It has nothing to do with noise. It’s just politics! It was politics in the ’80’s when NASCAR pulled out and it’s politics now. When I first went there in the early ’50’s, it was located on the edge of town. Now the land values have increased and the politicians are seeing only $ signs! It has always been that way. The fair board tried to extort NASCAR in the ’80’s and NASCAR told them to shove it and they are trying to do it now. Check the archives of The Tennessean for the early ’80’s and you will find the real truth.


Yes , short track racing coming to Fontana, we California’s can’t wait yes !!!

Clint Riggan

I am 68 years old and started going to the fairgrounds with a neighbor that raced there when I was 15 and there was plenty of noise then not only from the track but the old fair park and all the rides that accompanied it. Not much has changed over the years in the area, there are still 2 roads that get blocked for long periods of time because of the trains going into and out of Radnor Yards but no one is complaining about the fact that a ambulance or other emergency service might be delayed in providing services. And its about a 50/50 mix of residential and commercial with several major warehouse and distribution facilities within blocks of the track to add to the noise and traffic factor but no one is complaining about that. Now what about the shipping container houses they just built across the street from the house nestled among the rows of pretty little shotgun houses built 4 to a lot so you have no room to have a outdoor gathering in your yard, but again no one is complaining about this. And now they have the audacity to build a 40 thousand seat soccer stadium to the rear of the track. Now we all no that this will not create any noise or unwanted traffic in this quiet little section of town. And wait till the stadium opens, no study was done for parkingor entering and leaving the track. While racing is not everyone’s cup of tea neither is soccer or living in a house so close to my neighbors that I can hear his wife fart. Why can’t we all just get along. If you don’t like noise then not only are you going to have to complain about the race track but soon the soccer stadium. Solution, learn to get along with ALL your neighbors or move somewhere quiet. I live on the flight path of the airport and sometimes depending on weather conditions it’s loud but over the years I’ve learned to live with it and most of the times don’t even pay any attention to it, my a/c unit is more annoying. There are plans for noise dampening measures to help abate the noise and mufflers that the cars can and should run that even with 20 to 30 cars if the proper muffler is run and the rule is enforced by track officials the noise would be no worse than their neighbors lawnmower. To the neighbors that moved in to the area and were led to believe the track was going away I say shame on you for being so gullible, for the one that don’t want the noise you should have done your homework. If you want quiet you don’t move next to a racetrack, lake, rock quarry, land fill, fire hall, airport, or anyplace that has neighbors. My only regret about the track is I wish I had a nickel for every dollar I spent out there, but I wouldn’t trade that for all the friends I made there.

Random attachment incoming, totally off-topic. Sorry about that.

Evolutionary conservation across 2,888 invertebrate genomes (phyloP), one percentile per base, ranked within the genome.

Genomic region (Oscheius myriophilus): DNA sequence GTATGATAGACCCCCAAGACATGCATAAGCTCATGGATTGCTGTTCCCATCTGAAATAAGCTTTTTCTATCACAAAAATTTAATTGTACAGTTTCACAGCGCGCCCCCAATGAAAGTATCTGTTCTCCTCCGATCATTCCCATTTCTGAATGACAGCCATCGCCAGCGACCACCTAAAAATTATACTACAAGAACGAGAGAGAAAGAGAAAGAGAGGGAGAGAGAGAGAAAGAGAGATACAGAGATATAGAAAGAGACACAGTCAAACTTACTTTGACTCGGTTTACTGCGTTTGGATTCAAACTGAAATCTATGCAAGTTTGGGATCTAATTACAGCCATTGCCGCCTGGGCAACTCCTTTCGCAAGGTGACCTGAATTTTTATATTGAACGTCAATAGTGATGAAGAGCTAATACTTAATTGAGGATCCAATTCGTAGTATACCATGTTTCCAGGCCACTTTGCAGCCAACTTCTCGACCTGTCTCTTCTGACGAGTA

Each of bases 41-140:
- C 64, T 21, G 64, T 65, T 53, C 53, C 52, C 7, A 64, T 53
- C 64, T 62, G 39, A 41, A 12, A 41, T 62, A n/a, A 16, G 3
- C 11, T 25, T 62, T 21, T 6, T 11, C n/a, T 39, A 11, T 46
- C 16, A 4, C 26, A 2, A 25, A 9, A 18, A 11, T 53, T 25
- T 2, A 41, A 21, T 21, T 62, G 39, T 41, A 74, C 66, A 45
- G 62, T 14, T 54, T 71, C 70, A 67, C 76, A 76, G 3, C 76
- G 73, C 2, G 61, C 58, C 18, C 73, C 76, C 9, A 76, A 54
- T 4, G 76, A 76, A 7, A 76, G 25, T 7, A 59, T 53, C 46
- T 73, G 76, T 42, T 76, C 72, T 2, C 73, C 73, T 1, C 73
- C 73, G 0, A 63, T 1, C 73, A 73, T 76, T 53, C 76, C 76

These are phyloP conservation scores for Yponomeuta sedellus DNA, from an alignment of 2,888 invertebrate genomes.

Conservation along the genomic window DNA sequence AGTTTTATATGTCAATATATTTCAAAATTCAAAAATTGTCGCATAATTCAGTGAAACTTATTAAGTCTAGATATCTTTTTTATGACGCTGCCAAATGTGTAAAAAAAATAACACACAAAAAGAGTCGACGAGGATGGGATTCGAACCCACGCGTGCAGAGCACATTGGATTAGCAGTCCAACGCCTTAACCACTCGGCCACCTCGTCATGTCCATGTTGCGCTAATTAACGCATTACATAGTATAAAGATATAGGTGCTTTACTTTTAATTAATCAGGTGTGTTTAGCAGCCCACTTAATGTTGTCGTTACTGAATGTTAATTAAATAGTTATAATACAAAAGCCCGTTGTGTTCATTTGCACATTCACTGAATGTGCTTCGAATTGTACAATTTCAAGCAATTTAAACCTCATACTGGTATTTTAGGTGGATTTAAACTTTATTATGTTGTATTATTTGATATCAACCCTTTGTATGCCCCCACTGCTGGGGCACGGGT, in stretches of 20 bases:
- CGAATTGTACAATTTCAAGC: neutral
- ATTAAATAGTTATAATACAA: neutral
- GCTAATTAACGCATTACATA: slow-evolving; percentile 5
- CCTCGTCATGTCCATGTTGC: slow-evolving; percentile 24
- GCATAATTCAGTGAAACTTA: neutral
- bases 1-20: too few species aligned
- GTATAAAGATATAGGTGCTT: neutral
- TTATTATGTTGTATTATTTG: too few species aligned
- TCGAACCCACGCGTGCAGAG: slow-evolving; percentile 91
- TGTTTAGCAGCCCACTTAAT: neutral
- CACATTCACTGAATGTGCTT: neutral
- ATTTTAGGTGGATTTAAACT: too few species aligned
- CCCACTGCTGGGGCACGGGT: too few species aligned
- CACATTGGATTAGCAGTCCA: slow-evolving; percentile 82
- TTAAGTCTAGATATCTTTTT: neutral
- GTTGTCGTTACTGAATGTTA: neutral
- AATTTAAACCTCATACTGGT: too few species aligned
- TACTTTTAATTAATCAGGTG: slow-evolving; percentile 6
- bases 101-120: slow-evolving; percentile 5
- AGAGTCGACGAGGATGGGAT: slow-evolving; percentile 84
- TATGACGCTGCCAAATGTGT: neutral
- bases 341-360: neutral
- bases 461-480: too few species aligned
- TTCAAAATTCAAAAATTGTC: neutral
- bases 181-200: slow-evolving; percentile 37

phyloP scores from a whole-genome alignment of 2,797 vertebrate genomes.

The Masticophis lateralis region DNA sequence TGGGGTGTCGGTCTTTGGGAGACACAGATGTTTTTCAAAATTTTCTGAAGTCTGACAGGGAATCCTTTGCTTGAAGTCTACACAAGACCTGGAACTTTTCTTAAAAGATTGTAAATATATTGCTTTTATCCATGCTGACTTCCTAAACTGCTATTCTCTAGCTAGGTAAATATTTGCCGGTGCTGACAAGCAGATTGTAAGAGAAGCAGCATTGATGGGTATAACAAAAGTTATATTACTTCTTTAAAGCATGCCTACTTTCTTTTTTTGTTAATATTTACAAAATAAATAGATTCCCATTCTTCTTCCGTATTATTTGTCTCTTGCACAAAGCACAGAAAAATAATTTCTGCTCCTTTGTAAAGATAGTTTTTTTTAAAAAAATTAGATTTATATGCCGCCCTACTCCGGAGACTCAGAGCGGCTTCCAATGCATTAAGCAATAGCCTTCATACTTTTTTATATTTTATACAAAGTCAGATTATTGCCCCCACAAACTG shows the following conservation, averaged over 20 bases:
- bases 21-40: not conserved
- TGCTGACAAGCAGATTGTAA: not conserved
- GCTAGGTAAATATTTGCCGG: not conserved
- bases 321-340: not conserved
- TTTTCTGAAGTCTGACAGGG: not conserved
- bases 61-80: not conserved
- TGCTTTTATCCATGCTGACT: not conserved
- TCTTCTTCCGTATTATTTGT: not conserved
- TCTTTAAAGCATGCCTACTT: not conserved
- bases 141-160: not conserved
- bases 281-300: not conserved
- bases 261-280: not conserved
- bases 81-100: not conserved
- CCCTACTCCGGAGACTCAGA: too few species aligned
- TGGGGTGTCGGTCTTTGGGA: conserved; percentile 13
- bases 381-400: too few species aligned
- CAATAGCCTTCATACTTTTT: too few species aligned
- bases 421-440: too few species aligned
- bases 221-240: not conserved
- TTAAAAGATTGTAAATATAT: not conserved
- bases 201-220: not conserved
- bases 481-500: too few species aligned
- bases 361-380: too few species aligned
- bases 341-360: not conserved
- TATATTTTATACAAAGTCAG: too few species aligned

Jody Poovey

Nascar has done everything they can to bring racing back there. It’s not their fault,it’s the communities. If people in that area wanted NASCAR there then it would be there.

John Becker

Yeah, there’s always the NIMBY factor. I live near Chicago, and you should hear the moaning and groaning from people who buy houses near Midway or O’Hare airport. Nevermind that the airports existed 70+ years ago when it was a farmers field.


This is a systemic problem everywhere.
Santa Monica airport has had jets banned from landing there because of the noise by neighbors that moved there knowing there was an airport there.
The airport is in danger of closing.
I heard a rumor about some investors salivating at closing the airport and building more boring ass apartment buildings there, but that some rich celebrities that use the airport had made it so if the airport closes it will remain public land.

Then there’s Laguna Seca. Luxury houses were built close to the track and ask the rich fucks there are making life harder for the track with insane noise regulations and strict weekend only operational hours.

The story repeats itself everywhere in the US.

David C Atkinson

I grew up in Guitar Town… We used to go sit on the bluffs and watch the races… Traffic has always been bad in that part of town… Thank God they stopped doing Fan Fair out there years ago….


Yeah let’s boycott NASCAR coming to the fairgrounds and boycott the likely adjacent commercial development that would come along with it meaning more revenue and higher land value because we are self entitled snooty yuppies that only care about filling up the stadium for a soccer game so we can mingle and drink white claws and hard seltzer’s all afternoon. As if the upcoming Indy car race through downtown or (to a lesser extent) even a full stadium watching a pretty good Titans team doesn’t put off any noise, but yes, let’s have it our way because our collective p**sies hurt. Stupid!